How Government Can Prepare for the Multicloud Future

Automation tools help agencies secure multiple cloud environments and dynamically respond to threats.

The Defense Department’s new Joint Enterprise Defense Infrastructure (JEDI) contract, which would move the DOD’s entire cloud ecosystem to a single public cloud provider, has attracted significant attention in recent weeks.

At first glance, consolidating multiple clouds seems like a good idea that would streamline services. However, for an organization as large as the DOD, with tens of thousands of applications, millions of endpoint devices and an incredibly diverse and challenging operation environment, a single cloud is not a realistic path forward.

Instead, government agencies should be investing in a multicloud strategy that leverages the strengths of both public and private clouds to achieve better security, flexibility and cost savings for the American taxpayer.

According to the General Services Administration, today’s average cloud user operates as many as six different clouds that are distributed across multiple geographies and combine both public and private clouds.

To successfully manage a multicloud environment like this, agencies need to have complete visibility of their network and they must react quickly to possible threats. One of the best ways to achieve this is by integrating automation tools throughout their multicloud environment.

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Automation Allows Agencies to Secure Multiple Clouds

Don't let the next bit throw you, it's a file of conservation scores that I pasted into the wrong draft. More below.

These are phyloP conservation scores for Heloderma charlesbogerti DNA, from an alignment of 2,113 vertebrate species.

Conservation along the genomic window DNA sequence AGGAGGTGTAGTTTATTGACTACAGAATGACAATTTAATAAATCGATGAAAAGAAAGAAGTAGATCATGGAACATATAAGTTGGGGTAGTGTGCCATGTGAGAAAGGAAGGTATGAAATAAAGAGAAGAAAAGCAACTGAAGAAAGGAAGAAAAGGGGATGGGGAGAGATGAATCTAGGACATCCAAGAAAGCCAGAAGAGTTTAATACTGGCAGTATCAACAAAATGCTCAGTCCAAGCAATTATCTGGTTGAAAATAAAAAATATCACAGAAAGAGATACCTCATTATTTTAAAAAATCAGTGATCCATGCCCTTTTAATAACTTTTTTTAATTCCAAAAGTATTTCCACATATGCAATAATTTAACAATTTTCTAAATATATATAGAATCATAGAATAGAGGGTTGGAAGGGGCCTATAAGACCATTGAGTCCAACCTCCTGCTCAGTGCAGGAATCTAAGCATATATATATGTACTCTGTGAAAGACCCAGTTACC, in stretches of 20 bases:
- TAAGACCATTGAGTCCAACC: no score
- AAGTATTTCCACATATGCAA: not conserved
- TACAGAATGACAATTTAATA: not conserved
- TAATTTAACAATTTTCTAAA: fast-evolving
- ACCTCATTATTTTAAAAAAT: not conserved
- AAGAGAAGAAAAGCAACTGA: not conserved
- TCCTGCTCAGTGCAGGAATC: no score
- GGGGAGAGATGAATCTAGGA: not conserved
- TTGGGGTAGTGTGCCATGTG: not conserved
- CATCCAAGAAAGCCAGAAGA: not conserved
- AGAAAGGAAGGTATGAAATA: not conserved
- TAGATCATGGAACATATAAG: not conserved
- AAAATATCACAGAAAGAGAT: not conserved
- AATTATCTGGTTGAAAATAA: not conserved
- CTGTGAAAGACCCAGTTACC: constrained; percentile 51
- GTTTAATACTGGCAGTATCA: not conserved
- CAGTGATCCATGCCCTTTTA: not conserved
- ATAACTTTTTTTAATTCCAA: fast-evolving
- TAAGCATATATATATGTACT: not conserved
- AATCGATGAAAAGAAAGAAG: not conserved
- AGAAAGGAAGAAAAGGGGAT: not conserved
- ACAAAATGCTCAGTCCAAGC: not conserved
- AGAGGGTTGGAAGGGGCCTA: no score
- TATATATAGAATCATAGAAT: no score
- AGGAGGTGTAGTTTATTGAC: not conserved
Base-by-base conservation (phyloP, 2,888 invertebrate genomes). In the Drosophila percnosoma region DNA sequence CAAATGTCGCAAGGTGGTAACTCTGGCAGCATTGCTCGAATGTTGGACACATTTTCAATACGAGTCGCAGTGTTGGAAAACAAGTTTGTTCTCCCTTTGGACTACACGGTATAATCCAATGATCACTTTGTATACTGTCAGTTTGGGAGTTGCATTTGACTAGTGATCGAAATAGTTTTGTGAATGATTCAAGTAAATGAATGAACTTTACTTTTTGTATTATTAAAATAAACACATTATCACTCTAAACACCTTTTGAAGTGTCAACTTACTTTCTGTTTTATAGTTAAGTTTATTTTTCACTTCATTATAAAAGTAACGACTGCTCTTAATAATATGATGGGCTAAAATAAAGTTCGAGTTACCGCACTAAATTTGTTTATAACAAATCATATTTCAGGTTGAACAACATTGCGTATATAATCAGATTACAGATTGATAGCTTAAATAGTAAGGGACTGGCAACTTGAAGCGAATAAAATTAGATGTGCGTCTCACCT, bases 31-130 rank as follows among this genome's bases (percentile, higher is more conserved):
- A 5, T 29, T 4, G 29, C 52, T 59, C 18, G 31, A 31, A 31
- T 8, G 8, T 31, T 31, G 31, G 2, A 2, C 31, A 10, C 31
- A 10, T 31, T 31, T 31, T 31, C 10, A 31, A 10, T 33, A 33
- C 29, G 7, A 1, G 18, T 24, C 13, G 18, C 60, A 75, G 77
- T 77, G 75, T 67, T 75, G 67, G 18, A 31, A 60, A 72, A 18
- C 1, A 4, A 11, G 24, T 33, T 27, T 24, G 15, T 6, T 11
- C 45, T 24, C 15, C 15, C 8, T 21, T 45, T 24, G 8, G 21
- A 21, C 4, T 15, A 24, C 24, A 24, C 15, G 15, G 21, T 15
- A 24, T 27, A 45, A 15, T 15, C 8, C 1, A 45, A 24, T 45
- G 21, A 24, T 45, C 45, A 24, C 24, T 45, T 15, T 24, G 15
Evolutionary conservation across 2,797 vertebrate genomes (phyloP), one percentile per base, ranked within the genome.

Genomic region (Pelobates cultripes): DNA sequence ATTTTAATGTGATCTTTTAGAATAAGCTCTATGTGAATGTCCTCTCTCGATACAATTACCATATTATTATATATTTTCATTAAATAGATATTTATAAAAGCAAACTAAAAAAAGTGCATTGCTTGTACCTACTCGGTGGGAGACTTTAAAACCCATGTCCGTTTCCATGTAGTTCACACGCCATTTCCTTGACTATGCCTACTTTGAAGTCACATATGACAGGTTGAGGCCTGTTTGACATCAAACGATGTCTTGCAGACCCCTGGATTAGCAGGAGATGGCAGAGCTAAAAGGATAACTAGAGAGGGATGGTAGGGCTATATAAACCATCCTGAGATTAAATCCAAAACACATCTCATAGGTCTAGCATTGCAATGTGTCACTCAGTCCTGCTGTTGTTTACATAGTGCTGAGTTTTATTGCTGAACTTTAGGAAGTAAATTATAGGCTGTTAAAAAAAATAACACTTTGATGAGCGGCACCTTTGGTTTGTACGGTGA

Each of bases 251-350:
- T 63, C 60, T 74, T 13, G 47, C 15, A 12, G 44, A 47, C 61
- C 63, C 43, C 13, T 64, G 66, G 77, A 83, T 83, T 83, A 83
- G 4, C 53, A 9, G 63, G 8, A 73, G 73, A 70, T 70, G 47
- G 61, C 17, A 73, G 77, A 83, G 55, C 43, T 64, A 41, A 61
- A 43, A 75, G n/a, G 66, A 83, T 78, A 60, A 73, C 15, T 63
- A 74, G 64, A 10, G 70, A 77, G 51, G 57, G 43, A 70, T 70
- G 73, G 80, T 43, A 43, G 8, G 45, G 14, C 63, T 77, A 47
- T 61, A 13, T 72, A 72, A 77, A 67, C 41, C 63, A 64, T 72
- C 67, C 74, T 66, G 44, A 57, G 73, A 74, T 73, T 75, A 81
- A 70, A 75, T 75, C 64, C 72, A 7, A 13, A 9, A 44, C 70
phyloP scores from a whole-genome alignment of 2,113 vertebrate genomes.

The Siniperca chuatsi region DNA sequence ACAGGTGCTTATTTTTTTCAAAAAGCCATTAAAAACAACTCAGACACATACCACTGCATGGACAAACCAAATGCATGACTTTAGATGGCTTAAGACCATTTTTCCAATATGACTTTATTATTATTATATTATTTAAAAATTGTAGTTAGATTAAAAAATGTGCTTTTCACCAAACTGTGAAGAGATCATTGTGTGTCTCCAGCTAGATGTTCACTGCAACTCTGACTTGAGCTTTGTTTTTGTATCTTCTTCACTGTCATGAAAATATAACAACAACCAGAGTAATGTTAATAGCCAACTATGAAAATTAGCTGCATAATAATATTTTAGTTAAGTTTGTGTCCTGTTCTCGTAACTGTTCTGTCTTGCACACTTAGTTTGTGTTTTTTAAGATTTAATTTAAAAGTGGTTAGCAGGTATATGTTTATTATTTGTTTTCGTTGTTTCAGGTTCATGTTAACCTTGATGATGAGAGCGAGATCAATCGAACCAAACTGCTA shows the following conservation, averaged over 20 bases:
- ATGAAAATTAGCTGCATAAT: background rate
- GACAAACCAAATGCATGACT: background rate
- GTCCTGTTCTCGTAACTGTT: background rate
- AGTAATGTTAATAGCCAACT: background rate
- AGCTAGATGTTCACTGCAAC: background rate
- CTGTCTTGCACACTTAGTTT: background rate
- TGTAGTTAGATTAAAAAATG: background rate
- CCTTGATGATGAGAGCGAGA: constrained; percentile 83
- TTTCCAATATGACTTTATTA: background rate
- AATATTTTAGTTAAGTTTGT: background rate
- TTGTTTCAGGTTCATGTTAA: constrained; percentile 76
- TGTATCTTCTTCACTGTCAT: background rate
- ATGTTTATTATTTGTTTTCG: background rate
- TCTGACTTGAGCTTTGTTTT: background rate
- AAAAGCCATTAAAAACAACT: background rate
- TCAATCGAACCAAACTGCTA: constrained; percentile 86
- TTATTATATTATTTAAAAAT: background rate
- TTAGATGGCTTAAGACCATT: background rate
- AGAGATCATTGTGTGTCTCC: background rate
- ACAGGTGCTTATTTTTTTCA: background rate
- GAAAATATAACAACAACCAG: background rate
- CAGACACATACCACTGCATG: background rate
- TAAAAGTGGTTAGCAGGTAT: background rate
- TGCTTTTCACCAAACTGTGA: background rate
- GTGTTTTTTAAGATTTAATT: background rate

Automation helps implement high-level security policies that can be difficult to manually apply across an entire organization and multiple clouds. With automation, you can immediately update and deploy new security policies across a network, which would typically take a team of programmers weeks or months to do. Detailed security policies can be automatically generated and deployed across firewalls, switches and other components, whether they are managed in-house or through a cloud provider.

Another way that automation can help is by improving response actions. Some government agencies have sensors that detect malware or denial of service attacks, but humans are still manually sharing these threat reports.

Automating the process of detecting and responding to threats is essential to defeating sophisticated cyber adversaries. Information can be automatically fed into the appropriate systems to develop threat response actions.

When a red flag emerges, the system can parse the data and automatically create and deploy the necessary countermeasures to combat the threat. Likewise, after the threat has been countered, automation can speed recovery actions such as deploying patches and even reinstalling an entire data center without human intervention.

Machine intelligence can be an essential tool in defending against malware attacks. Historical data can be used to predict and respond to impending attacks. The more data a system compiles over time, the more intelligent that system becomes and the better it gets at preventing an intrusion.

Automation helps administrators analyze their files and applications for potential dangers, regardless of where that information resides. It also helps to isolate unknown malware and render security policies in real time to avoid potential damage.

Further, automation will help to achieve better end-to-end security across the data center, campus, branch and the cloud. This lowers the risk of distributed denial of service attacks, allows for greater innovation, improves reliability and increases flexibility for agencies to quickly scale services up or down based on need.

As the federal government slowly moves legacy systems to multiple clouds, agencies will need to adopt strategies that unify and secure these systems by integrating automation throughout their networks. Most government agencies are too big to operate a single homogeneous cloud capable of providing all the applications that an organization needs. Instead, they will need to operate a mosaic of public and even private clouds.

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Jun 07 2018